I am very intrigued by the solar punk aesthetic and concept. I am also very interested in American history, which sometimes can feel like the very opposite of the solar punk concept. I get the feeling that this caught Jemisin’s attention too because she put these two opposite concepts together to give us Syl Anagist. I found it interesting how the Sylanagistine empire’s attempts to control Thniess people eventually led to its downfall and the start of seasons. I connected this to the roots of institutional racism in America and immediately thought of “The White Man’s Burden” by Kipling.

This imperialist poem was in reference to the U.S. invading and taking control of the Philippines, but the parallels in logic can be seen through the system of American slavery. It captures an idea of civilizing “the uncivilized” for their own good. A condescending concept of doing the work for others that they neglect to do for themselves, which ignores cultural practices and beliefs. It is brutal ignorance, disguised as heroism. This is what the Sylanagestines attempted to do, which caught my attention as someone who is interested in history and decolonization. This post also allowed me to find some of my own writing style because I was able to write about things that are often on my mind as a history minor.

In a similar fashion to the way Essun worked with Hoa, Lerna, and Tonkee in an effort to return the moon to father earth, I worked with several peers to accomplish the Group blog. The prompt was to pick a natural disaster or geologic event and to write a blog post connecting it to Jemisin’s work. We accomplished this goal by communicating effectively and showing each other respect.

“Last Wishes” was a post based off of Jemisin’s afterward where she writes about what it felt like to write The Stone Sky as her mother was dying. This is where she writes, “Where there is pain in the book, it’s real pain, where there is anger, it’s real anger, and where there is love, it’s real love”. This quote changed the way I look at Jemisin and my own process. It made me realize that pain, anger, and love a part of a larger process of self-actualization after a loss or a difficult event. Jemisin and I both dealt with a loss that affected our writing and thinking processes. Jemisin turned her grief into literary art, while my grief made me want to live life to the fullest.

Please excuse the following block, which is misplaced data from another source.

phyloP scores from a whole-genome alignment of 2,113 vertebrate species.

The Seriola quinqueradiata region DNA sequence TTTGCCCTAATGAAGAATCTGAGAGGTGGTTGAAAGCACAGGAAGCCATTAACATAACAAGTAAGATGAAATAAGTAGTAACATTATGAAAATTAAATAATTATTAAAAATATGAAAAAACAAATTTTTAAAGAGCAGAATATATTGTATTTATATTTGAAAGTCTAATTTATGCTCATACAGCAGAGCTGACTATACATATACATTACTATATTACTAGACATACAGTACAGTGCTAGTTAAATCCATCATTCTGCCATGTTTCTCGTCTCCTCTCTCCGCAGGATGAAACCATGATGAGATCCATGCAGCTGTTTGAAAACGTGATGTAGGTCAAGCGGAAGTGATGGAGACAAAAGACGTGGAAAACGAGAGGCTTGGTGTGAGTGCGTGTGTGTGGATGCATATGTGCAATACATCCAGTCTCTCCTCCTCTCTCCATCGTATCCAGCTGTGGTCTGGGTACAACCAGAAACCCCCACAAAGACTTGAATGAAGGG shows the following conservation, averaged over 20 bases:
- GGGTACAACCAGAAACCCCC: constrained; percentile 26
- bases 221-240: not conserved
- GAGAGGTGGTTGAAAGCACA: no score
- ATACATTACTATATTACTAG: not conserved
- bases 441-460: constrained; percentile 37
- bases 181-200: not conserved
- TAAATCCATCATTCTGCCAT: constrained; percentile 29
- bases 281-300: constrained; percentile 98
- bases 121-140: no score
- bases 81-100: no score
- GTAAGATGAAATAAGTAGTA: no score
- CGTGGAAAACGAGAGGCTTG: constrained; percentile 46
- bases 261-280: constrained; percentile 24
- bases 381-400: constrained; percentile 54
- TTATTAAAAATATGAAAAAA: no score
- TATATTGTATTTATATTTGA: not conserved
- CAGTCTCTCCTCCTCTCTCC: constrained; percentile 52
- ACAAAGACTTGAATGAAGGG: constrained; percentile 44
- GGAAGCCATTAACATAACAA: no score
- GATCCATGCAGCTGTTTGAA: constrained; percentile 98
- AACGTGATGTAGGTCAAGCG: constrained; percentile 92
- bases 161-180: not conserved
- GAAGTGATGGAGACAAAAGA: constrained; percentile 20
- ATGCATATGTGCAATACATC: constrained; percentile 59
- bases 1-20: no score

By pushing me to reflect, this experience has put me back in touch with my younger self, who was more reflective and less adventurous.

Before being faced with challenges as a teenager, I was always writing and reflecting. After living through challenges, I became less conscious and self-aware. I believe that opened me up to more opportunities, and now that I am learning to reflect and think clearly again, I will be able to accomplish more than I would have in either mindset alone.

Writing is essential to progression because writing is how I think and make sense of the world. As I begin to reconnect with writing, I’m hoping to improve my reflective methods and thought process.